Define Risk Using ATR, Value and Acceleration Areas

The first task after entering a position should be to determine risk. Risk may be a physical or mental stop loss. Trading is tough enough; setting risk relieves some tension and allows the trader to concentrate on profit potential and trade management. Risk can be measured using average true ranges (ATRs) or points at which a previous trend or acute vertical move originated. Value areas may be used to increase profits while managing a profitable trade

Measure Risk with Average True Range (ATR)

Risk varies for all traders and may differ due to time frame of trade, account size, lack of conviction or fundamental reasons such as earnings or economic reports. So many factors can affect a trade. This has been especially true during the pandemic where volatility spikes often and erratic swings are frequent. This makes defining risk even more difficult. Consequently, having a methodology is imperative.

For new traders using ATR to define risk is a great way to start building strategies. The art of defining risk must include current volatility. I refer to recent average ranges or ATRs to set profit potential and risk. They allow me to be consistent with risk/reward ratios. For benchmark averages I prefer a 14-day, 9-week, 7-month and 5-quarter. A speculator or swing trader should focus on day and week ATRs. If you prefer longer-term trades, use month and quarter ATRs to set risk and profit targets. When a bullish trade is taken, I set my stop loss at 50% of an average day range below entry. My first profit target is often 100% of an average day range.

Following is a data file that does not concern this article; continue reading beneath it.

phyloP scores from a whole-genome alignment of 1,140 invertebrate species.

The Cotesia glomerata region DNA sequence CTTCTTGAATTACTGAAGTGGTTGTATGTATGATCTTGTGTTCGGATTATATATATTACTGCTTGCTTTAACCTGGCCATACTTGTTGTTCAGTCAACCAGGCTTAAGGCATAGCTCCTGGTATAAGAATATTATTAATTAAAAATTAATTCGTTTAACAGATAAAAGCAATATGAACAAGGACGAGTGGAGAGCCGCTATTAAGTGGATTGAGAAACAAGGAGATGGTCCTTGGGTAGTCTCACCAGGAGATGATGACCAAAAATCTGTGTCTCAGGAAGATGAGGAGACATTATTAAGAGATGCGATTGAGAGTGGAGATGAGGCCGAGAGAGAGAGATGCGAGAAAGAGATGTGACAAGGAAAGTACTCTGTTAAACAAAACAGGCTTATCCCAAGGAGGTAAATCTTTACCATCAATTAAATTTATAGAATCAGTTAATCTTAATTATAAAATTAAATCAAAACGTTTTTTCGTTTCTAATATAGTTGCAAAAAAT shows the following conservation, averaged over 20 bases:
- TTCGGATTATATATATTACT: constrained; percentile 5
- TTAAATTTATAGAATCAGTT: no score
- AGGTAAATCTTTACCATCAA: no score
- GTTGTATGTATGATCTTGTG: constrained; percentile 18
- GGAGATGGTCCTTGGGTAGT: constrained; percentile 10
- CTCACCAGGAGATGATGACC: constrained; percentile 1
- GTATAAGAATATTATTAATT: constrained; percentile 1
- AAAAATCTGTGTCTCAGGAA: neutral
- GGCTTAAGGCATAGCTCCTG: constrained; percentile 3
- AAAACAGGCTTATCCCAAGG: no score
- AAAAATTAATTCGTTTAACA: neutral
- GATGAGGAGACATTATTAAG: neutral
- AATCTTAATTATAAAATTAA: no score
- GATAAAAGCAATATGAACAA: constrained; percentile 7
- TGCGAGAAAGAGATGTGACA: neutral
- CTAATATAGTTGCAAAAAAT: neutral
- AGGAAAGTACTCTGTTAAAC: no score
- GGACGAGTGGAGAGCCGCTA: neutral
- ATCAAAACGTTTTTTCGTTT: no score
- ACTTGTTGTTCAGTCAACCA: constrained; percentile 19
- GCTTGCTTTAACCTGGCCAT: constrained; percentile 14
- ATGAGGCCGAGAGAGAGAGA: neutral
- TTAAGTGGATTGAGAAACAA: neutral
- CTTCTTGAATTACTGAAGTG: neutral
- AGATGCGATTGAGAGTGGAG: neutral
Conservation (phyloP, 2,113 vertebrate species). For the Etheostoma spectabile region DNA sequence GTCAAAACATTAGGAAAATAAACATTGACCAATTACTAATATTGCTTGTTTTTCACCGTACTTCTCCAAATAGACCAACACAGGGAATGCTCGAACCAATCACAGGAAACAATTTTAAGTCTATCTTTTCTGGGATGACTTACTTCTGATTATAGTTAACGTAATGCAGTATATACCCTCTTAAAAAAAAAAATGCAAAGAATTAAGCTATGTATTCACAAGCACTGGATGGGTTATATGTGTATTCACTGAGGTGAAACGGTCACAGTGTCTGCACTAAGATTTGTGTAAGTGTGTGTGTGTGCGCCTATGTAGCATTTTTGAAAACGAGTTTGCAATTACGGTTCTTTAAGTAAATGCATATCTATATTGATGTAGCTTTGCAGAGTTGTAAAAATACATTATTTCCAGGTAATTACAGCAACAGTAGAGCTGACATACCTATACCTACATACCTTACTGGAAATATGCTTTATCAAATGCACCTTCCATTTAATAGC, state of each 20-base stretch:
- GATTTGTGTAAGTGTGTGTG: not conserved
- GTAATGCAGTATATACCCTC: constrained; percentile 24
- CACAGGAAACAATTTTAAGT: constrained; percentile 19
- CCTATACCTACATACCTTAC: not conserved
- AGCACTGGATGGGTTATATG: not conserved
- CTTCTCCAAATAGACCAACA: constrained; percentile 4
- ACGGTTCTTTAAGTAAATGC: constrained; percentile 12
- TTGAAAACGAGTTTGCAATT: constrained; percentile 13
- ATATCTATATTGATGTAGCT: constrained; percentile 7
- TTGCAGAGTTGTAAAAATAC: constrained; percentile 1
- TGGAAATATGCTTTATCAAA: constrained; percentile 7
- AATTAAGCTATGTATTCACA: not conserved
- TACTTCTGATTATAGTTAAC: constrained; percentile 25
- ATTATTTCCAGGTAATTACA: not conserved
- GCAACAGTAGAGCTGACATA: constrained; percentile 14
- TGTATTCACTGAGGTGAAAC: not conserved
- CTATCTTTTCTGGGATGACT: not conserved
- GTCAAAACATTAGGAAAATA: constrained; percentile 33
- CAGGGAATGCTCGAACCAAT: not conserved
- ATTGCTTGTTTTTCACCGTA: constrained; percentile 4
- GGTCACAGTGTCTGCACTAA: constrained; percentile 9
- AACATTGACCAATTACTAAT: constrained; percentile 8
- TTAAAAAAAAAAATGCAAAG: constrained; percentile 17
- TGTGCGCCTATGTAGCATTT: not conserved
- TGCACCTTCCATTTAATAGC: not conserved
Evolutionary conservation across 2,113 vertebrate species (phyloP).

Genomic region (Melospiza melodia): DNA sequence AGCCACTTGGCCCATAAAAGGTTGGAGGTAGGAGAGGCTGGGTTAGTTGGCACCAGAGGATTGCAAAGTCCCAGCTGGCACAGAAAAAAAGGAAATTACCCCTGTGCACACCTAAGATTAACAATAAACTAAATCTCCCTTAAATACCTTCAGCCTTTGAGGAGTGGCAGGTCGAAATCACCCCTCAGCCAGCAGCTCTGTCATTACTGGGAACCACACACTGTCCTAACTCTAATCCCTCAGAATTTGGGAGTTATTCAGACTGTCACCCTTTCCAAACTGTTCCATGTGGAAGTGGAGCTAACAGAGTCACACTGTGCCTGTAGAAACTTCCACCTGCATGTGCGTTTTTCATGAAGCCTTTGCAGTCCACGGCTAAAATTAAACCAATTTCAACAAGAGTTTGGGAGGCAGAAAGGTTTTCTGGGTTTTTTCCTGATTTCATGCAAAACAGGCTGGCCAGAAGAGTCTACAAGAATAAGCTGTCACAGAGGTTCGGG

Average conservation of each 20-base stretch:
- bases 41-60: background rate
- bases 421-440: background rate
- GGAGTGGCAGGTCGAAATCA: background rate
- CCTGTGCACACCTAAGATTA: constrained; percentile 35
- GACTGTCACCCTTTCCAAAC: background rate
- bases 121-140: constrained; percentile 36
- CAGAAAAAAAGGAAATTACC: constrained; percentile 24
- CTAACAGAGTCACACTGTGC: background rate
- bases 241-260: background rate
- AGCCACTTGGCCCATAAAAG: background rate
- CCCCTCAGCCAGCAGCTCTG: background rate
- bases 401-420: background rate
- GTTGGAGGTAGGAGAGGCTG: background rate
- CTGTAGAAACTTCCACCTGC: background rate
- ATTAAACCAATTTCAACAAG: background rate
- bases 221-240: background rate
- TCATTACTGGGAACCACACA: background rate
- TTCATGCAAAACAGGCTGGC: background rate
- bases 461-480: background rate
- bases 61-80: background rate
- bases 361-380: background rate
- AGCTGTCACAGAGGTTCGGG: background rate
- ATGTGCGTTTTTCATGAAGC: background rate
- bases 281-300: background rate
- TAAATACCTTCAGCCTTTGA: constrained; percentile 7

Determine Risk with Value Areas

I use 30-minute charts to define daily value areas. A day value area contains roughly 70% of the total volume. They reveal congestion zones and take the shape of a flag or rectangle. To construct a value area, count overlap in price. On the lower part of the range the bottom of value is the price that has traded in 4 or 5 30-minute periods. The same is true when defining the top of fair value where a price has traded in 4 or 5 30-minute periods. In the USO chart below, each rectangle represents a daily value. During a rally I use the value area low to define and trail a stop to lock in profits as the markets moves in my favor. When riding a short position, I use the top of value to define risk and trail my stop.

Define risk using ATRs

Acceleration Areas and Stops

When markets break into a trend, they frequently begin with candles that have long bodies and short wicks. Such candles typically have above average volume as the market accelerates either up or down. When I see a long-bodied candle I like to trail my stop loss at the open of that candle. And as the market trends I move my stop every time a new one forms. The chart below illustrates this technique.

Final Thoughts

There are many ways to manage profitable trades. Good traders find a way to lock in profits and squeeze as much out of a trend as possible. Choose one that fits your style and time frame.

John Seguin
Senior Technical Analyst
Market Taker Mentoring, Inc.

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